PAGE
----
Dec 06 2018

Experts Address Common Concerns Over Esports Programs

Higher education professionals explore areas to consider when bringing esports to campus.

With esports growing exponentially, universities are working hard to capitalize on the trend while also developing the academic benefits.

“Global viewership and participation in esports are second only to soccer,” Anthony Salcito, vice president of education at Microsoft, told EdTech at EDUCAUSE 2018 in Denver. “We’re seeing both popularity of individuals as well as teams as universities are starting to think about building esports programs.”

Higher education experts are weighing in on common questions universities are asking about esports as administrators strategize their approach

INFOGRAPHIC: Check out an infographic that highlights gaming equipment.

Universities Look for Academic Opportunities in Esports

Esports enthusiasts argue that competitive video games, like other collegiate sports, build soft skills that will be valuable to students after graduation, including teamwork, collaboration and discipline.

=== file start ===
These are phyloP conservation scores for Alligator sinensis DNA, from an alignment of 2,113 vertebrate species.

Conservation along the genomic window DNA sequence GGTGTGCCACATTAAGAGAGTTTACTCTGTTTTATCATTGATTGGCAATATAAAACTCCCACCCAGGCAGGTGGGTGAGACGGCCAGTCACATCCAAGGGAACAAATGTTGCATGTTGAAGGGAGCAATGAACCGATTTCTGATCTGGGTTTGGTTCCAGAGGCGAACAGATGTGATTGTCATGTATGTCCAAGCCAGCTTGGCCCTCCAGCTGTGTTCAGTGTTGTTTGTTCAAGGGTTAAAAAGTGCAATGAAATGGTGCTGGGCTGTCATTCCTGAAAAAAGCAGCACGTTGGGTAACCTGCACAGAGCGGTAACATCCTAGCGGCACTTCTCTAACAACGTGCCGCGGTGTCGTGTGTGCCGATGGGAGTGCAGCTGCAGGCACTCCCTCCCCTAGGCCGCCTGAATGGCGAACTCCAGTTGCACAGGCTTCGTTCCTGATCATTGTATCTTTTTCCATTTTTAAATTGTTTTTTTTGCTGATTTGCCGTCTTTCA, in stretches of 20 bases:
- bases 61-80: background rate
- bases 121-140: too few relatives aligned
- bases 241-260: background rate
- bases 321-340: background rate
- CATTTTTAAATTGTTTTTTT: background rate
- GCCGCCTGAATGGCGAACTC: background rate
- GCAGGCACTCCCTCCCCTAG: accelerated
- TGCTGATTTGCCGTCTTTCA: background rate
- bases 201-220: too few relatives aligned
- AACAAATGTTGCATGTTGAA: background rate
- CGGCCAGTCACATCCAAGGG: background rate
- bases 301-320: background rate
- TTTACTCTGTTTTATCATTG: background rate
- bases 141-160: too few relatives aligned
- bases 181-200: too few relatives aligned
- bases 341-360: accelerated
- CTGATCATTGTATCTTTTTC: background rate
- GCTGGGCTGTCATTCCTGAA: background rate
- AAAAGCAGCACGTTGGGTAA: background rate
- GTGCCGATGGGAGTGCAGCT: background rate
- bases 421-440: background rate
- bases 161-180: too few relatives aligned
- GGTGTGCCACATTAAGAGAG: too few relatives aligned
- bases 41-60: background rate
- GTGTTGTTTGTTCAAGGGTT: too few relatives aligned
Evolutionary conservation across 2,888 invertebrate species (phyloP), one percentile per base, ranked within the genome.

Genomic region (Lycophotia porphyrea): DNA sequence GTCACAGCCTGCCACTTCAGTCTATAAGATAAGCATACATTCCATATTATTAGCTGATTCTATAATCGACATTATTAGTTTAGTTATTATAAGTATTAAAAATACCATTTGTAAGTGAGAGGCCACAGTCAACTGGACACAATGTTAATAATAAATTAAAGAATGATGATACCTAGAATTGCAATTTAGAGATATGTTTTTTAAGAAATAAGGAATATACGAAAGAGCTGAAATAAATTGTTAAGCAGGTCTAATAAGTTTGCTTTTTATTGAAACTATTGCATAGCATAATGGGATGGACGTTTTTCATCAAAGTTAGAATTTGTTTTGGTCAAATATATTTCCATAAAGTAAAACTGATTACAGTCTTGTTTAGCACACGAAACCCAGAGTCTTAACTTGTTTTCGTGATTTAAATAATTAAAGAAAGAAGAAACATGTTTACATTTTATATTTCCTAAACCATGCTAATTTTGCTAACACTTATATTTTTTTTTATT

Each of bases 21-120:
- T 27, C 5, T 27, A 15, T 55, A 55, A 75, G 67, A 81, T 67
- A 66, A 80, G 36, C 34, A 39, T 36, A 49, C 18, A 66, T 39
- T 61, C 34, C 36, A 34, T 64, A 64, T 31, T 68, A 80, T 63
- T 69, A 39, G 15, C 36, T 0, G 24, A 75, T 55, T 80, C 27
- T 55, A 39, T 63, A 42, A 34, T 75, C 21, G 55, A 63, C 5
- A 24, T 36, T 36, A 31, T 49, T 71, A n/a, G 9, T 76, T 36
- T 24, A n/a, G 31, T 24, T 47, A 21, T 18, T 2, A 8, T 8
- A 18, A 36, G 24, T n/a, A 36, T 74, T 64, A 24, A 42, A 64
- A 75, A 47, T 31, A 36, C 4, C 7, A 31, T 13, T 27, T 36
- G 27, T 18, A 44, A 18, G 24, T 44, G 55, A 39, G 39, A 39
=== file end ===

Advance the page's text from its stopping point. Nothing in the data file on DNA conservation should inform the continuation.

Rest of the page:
“One of the things we love about esports is the competition, the competitive grit, that is applied,” said Salcito. “We want to figure out how we can bring those skills into the world of work.”

The global phenomenon of competitive gaming is also creating a need for new skills, and universities are responding by adding new programs to their curricula. 

The Ohio State University and Emerson College, for example, have established degree programs in esports business management and in game design and production. 

Institutions Want to Understand the Network Demands of Esports

While IT staff may be concerned about the added demands that esports places on university networks, experts say that most institutions likely have the bandwidth to handle it

The trick is to balance network allocation to keep gamers competitive, without compromising security, says Donald Tharp, CIO at Ashland University

“The latency is key, and if you run them through your normal firewall, that will slow down their gaming,” Tharp says. 

As colleges construct their esports programs, Tharp recommends that they reach out to peers to ask questions and learn best practices.

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